Graduate Courses and Grading

Graduate Courses

A graduate course is a discrete, time-delimited unit of instructional/learning activity identified by a course code, in which a student must enroll. All graduate courses must have an instructor in charge who is appointed to the Faculty of Graduate Studies. Regular sessions of all graduate courses must be offered in an approved university academic space/location, normally on campus.  Exception can only be granted with the approval of the Dean on the recommendation of the graduate program director.

Graduate courses must be approved in accordance with Faculty of Graduate Students and Senate policies and procedures. Initial approval of new courses by the Faculty of Graduate Studies and the Senate includes approval of the scope and feasibility for completion within the allotted time of requirements in those courses. All graduate programs shall, on an ongoing basis, and in consultation with students, ensure that requirements in courses are reasonable, and can normally be accomplished within the course period.

Graduate programs may have a variety of requirements that are not courses but constitute other academic events or milestones which have been approved in accordance with Faculty of Graduate Studies and Senate policies and procedures. Some common non-course academic events and milestones are major research papers/projects/review essays, comprehensive examinations, practica, internships, field work, theses, dissertations, etc.

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Course Codes and Course Credits

Graduate courses have course codes consisting of:

  • a prefix associated with the program;
  • a four-digit course number, beginning with 5, 6 or 7, in accordance with program numbering practices, and;
  • course credits.

A 3.00 credit course is considered a half-course that is normally taken over one term. A 6.00 credit course is considered a full-course that is normally taken over two consecutive terms. Individual graduate programs may offer courses with other course credit weightings.

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Cross-listed Courses

Cross-listed courses are offered between two or more graduate programs.

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Integrated Courses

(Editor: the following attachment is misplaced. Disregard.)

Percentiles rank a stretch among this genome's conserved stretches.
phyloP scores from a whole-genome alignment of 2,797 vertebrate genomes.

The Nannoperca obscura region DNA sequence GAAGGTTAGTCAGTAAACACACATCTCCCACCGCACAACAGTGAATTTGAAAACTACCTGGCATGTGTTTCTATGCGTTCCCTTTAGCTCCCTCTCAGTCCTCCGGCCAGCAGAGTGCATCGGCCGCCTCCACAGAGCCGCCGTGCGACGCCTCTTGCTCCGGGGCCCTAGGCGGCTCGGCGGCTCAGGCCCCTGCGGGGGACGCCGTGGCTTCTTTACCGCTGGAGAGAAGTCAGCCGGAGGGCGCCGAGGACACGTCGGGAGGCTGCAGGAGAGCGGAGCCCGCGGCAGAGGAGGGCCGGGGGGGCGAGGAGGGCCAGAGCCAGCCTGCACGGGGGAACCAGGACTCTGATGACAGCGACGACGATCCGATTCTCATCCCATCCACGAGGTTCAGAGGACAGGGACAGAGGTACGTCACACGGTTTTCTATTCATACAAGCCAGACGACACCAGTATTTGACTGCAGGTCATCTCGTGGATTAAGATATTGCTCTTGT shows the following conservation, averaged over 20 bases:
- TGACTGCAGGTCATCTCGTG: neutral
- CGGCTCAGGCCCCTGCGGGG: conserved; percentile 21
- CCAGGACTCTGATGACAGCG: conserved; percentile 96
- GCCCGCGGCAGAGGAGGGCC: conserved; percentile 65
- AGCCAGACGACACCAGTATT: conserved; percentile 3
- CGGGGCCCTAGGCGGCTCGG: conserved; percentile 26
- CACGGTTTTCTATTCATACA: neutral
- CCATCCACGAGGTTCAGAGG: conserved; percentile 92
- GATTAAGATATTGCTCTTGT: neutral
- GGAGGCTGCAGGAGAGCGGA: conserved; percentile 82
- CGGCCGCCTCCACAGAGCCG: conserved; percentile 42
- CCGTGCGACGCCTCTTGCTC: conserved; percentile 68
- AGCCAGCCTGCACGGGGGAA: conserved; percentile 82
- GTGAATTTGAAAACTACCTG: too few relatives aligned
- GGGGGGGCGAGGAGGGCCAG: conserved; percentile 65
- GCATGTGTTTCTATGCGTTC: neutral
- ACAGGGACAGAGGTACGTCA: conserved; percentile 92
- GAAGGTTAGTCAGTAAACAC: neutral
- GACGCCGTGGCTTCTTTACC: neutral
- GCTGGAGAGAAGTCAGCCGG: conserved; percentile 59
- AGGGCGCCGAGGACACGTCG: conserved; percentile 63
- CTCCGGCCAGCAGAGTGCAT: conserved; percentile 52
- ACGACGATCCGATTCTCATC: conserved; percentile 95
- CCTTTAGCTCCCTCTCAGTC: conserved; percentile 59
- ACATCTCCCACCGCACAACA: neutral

Graduate courses may be integrated only with undergraduate courses at the 4000-level, where it is understood that 4000-level indicates an advanced level. Graduate students will be expected to do work at a higher level than undergraduates. Integrated courses must have an instructor in charge who is appointed to the Faculty of Graduate Studies. Graduate students may not take or receive credit for an integrated course at the graduate level if they took it at York or elsewhere at the undergraduate level.

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Course Enrollment

All newly admitted and continuing graduate students are York University are responsible for being familiar with and registering, enrolling in courses, and paying fees in accordance with Faculty of Graduate Studies and University policies, deadlines and procedures.

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Course Withdrawal

Students may withdraw from a course without permission by the posted drop deadline (i.e. the last date to drop courses without receiving a grade). After this, students shall remain registered and will be assigned grades as appropriate. Approval of the Graduate Program Director is required to drop a course after the posted drop deadline and before the relevant grade reporting date. Approval of the Graduate Program Director is required to withdraw in good standing from a course, before or after the posted drop deadline.